Players have McClendon's full attention early
PEORIA, Ariz. -- A common sight early in Mariners camp is new manager Lloyd McClendon pulling hitters aside to offer advice during or after batting practice. After working as the Tigers' hitting coach the past seven seasons, McClendon is not shy about providing insight, and he is finding willing listeners in his new players.
First baseman Justin Smoak was the subject of McClendon's attention Wednesday and said it was eye-opening.
"He grabbed during BP for a couple things, and everything he said made sense," Smoak said. "It was pretty good. You have to respect the fact that he's been with some really good hitters. It's pretty interesting. It's awesome. When somebody wants to help, it's good to hear what he has to say."
Smoak said the skipper suggested some adjustments in his stance that reinforced an approach he was already working on with hitting coach Howard Johnson.
"I was a little wide," Smoak said of his stance, "and he asked me why. He said when he first saw me a couple years ago, I was more narrow, and he liked that better with bigger guys. And it felt good. That's where I was when I first got called up. It's interesting to hear him say that. He remembered, so it was pretty cool. He was on top of it."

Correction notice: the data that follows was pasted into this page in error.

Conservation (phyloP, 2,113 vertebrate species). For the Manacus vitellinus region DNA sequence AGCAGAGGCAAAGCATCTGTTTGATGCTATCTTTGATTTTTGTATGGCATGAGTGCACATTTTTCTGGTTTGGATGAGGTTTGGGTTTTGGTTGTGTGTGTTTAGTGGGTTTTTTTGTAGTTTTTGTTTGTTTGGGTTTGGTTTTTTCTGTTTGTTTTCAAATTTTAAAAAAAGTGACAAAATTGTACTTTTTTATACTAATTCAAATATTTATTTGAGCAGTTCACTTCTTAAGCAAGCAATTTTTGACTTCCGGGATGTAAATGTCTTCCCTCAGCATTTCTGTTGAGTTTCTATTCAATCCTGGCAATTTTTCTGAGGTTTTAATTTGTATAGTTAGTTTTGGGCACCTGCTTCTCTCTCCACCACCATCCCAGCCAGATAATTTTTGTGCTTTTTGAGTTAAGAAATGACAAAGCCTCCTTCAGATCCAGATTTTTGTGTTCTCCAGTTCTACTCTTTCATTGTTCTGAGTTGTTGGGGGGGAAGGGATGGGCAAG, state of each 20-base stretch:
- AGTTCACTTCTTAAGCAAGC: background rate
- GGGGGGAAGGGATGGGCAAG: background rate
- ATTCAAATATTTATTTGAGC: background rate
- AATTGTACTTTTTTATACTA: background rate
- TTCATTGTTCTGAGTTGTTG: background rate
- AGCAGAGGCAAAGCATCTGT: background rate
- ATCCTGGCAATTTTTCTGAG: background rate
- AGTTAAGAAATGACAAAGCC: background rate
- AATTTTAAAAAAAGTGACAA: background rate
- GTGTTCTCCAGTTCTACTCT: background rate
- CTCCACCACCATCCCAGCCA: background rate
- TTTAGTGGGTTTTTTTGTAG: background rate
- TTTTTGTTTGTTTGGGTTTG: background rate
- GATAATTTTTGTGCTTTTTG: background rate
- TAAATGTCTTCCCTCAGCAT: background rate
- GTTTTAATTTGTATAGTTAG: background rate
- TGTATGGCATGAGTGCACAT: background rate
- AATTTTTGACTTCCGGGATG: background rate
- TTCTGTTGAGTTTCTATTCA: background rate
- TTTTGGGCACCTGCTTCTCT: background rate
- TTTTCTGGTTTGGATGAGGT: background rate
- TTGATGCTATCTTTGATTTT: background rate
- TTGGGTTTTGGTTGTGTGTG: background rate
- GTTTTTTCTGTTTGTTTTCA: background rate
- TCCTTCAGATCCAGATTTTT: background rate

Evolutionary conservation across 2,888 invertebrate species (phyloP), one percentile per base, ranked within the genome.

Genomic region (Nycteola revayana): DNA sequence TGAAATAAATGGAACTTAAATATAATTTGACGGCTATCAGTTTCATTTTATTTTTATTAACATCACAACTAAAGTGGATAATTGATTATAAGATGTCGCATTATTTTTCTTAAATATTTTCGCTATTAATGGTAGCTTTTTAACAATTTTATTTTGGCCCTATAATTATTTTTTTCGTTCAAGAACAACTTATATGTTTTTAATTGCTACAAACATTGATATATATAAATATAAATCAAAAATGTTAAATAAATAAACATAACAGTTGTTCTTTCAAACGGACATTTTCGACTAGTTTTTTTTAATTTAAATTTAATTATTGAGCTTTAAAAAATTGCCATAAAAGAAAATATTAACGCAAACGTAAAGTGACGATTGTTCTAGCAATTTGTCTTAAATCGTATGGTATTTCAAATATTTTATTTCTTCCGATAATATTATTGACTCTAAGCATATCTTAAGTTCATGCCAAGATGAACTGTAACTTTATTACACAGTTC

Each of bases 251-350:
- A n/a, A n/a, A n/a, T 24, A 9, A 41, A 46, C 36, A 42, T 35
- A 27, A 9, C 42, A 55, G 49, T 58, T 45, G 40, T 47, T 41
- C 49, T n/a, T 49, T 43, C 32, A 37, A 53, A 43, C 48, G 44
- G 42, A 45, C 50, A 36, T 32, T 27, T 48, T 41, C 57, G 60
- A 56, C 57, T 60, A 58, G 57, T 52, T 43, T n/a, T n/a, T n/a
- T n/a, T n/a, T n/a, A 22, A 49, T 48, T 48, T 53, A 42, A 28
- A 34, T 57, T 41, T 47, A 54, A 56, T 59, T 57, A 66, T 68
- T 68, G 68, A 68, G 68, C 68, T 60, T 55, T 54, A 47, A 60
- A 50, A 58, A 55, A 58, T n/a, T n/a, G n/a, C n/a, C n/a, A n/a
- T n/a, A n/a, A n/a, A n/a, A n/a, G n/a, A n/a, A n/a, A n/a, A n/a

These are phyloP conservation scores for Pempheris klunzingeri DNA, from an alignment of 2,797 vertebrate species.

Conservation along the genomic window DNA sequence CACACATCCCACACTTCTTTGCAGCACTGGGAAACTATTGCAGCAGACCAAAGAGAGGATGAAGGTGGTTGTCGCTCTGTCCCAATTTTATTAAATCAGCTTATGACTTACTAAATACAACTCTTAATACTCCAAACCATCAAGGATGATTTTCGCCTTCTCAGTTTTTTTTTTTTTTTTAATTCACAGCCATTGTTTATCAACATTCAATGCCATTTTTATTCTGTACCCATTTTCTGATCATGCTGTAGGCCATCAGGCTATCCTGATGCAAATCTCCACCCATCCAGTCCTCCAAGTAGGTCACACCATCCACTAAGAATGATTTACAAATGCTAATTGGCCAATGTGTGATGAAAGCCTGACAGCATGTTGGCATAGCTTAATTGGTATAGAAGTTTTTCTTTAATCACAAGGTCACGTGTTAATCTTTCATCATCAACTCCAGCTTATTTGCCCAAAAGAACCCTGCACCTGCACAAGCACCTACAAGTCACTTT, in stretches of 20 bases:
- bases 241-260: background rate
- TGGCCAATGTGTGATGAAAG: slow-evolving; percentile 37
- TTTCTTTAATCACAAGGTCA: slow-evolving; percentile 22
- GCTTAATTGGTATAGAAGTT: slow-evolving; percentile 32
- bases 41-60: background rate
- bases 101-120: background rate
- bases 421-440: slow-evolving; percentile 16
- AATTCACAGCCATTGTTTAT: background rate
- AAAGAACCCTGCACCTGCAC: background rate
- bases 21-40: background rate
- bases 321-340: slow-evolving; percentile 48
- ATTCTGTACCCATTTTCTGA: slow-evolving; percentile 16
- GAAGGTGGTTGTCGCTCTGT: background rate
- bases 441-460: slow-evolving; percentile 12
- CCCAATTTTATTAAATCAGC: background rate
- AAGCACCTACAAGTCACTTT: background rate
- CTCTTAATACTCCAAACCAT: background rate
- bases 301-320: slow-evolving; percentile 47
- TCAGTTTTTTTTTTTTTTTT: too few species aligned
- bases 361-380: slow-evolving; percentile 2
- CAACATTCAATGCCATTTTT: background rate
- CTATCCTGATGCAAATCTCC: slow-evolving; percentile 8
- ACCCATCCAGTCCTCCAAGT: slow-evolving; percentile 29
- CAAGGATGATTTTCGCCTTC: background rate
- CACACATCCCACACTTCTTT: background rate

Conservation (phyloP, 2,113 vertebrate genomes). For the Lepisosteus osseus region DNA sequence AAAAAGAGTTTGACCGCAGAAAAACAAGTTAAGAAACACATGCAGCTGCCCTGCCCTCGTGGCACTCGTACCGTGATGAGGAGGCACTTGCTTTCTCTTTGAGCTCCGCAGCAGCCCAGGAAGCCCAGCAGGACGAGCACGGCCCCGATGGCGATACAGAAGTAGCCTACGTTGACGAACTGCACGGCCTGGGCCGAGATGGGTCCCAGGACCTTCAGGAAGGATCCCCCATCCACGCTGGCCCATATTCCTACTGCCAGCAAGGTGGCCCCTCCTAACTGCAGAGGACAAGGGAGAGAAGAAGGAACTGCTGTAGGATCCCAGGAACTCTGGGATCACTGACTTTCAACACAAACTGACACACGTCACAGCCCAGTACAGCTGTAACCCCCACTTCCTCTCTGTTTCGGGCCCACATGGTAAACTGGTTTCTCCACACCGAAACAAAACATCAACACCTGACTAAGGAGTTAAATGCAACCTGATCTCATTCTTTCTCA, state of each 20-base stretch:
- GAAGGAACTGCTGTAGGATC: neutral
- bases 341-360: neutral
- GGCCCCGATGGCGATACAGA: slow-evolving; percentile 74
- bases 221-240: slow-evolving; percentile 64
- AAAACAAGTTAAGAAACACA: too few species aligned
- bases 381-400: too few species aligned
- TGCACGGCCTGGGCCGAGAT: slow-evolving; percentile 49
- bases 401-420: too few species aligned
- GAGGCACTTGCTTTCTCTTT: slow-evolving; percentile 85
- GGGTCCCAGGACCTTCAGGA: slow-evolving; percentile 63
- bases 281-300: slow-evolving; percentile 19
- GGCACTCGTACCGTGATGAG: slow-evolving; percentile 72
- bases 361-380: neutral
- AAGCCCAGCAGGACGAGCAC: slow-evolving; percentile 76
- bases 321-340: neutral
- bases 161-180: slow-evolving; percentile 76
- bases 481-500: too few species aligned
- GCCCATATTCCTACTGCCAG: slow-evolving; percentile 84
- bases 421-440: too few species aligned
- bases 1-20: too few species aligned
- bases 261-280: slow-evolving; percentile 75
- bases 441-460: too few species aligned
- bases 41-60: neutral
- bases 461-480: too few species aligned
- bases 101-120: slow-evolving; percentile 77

McClendon said Smoak, like most hitters, needed to better understand his swing path and get his bat in the strongest position as it comes through the strike zone.
"It's not about muscling up or swinging harder; it's about getting the bat in the proper slot to get it through the zone," McClendon said. "And if you do that, positive things will happen. I think he liked what he felt, and it's something to build on."
McClendon uses Robinson Cano as an illustration of a smart hitter in batting practice who strokes line drive after line drive, not worrying about clearing the fences or impressing anyone.
"One of our challenges is to get our guys to understand how you take batting practice," McClendon said. "For me, hitting home runs in BP means nothing. I want to see the path; I want to see you staying inside the ball. A lot of times, a good swing doesn't mean it even leaves the cage, but the path was there. And that's what I'm trying to get the guys to understand."
And that is exactly what the team's first-year skipper is doing in his one-on-one conversations around the cage.
"I speak individually, because each hitter is an individual," McClendon said. "The way you address it is to simply tell them. If you don't like what you see, tell them. And HoJo and I talk about it, and he's working with guys on certain things. But it's part of the process. We have to change. It hasn't been working. It's about wins, not developing. You have to change, you have to make adjustments."